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Q: Bird bath algae ( No Answer,   2 Comments )
Subject: Bird bath algae
Category: Science > Biology
Asked by: msdolally-ga
List Price: $20.00
Posted: 22 Jul 2006 16:49 PDT
Expires: 21 Aug 2006 16:49 PDT
Question ID: 748622
I have a concrete bird bath that acquires algae.  I thought that was
bad and it seemed to me that the birds avoided it when algae was
present and so I purchased a natural enzyme product that is supposed
to help eliminate the algae.  Since the algae had already formed and
scrubbing doesn't eliminate all of it (there are crevices where I just
can't get it all out), the enzyme product doesn't work as well as if I
had started using it before any algae formed at all.  Now, today, I'm
told that there is nothing wrong with having algae in a bird bath. 
What is the real story and what should I do?
There is no answer at this time.

Subject: Re: Bird bath algae
From: pinkfreud-ga on 22 Jul 2006 17:09 PDT
We used to have a problem with algae in our concrete bird bath. My
husband bought a power-washer that is mainly designed for cleaning
driveways, and the power-washer worked wonders on the bird bath. Every
speck of the algae is gone. We didn't even need to use any chemicals.
Just water under very high pressure.
Subject: Re: Bird bath algae
From: sparkysko-ga on 07 Aug 2006 11:37 PDT
With the exception of very uncommon forms of algage which occur in the
ocean (Red tide, caused by Diatoms, not algae). There is nothing to
worry about with green algae occuring in a bird bath. The enzyme that
you purchased is very likely to be barley extract, or some type of
algaecide (algae poison).

Most toxic critters are formed from anaerobic (oxygen less)
environments, such as stagnant water with lots of debris in it (you
basically get an outbreak of funii and rotting, fungii can be toxic).
The presence of green algae is usually a good indicator that there is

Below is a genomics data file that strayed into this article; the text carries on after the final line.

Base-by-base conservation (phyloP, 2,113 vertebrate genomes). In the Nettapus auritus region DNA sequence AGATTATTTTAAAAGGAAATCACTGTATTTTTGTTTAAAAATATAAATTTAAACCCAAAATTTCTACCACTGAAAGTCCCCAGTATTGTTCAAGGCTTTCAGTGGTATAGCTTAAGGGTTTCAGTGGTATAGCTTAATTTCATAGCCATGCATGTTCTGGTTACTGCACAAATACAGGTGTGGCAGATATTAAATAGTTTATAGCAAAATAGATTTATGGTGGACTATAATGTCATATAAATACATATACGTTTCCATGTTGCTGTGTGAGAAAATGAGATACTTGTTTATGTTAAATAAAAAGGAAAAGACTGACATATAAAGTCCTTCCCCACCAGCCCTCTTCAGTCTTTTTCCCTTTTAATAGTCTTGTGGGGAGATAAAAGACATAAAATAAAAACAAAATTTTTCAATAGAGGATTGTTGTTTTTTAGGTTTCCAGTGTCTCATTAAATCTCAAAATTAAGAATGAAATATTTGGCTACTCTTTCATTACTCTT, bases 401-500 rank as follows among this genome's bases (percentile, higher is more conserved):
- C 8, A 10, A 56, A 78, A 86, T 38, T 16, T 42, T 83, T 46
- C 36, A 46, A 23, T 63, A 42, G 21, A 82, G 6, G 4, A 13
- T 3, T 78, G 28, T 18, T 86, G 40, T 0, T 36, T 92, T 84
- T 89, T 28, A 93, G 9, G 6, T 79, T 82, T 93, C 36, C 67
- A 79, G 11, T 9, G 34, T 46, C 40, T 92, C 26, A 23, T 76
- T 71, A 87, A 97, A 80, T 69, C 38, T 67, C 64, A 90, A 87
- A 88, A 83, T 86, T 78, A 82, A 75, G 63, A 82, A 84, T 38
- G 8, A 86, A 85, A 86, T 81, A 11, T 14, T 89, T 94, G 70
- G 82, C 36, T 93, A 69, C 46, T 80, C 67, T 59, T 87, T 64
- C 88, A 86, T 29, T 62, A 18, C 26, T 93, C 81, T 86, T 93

oxygen in this environment, and rotting is not the case (However, once
the water temperature exceeds 100F, there is no oxygen in it).

Algae will be caused by an excess of nutrients, and an excess of
lighting. Usually the limiting factor here is phosphates in the water.
 Most algae problems can be cured by removing phosphates from the
water. This probably isn't very practical in your case.

I wouldn't be suprised if birds showed a preference for clear water,
but there is nothing to worry about. If you're truely worried, add a
very small amount of bleach to the water. A good, small mouthed,
bullet proof snail is Melanoides Tuberculata, commonly referred to as
the 'Malaysian Trumpet Snail'. These have a very hard shell, which
would provide protection against the birds, also, when the conditions
get rough, they close up into their shell, and can withstand quite
harsh conditions. Also, Petsmart sells a large 'Apple Snail', which is
a voracious eater, and cannot reproduce on it's own.

Lastly, perhaps you should consider an epoxy like painting (or just
epoxy) on the bottom of your bird feeders to give it a smooth surface?
Every epoxy that I'm aware of is non toxic when fully cured, and
provides a water proof, extremely durable, smooth surface, which would
be easier to 'wipe off' than a concrete surface.

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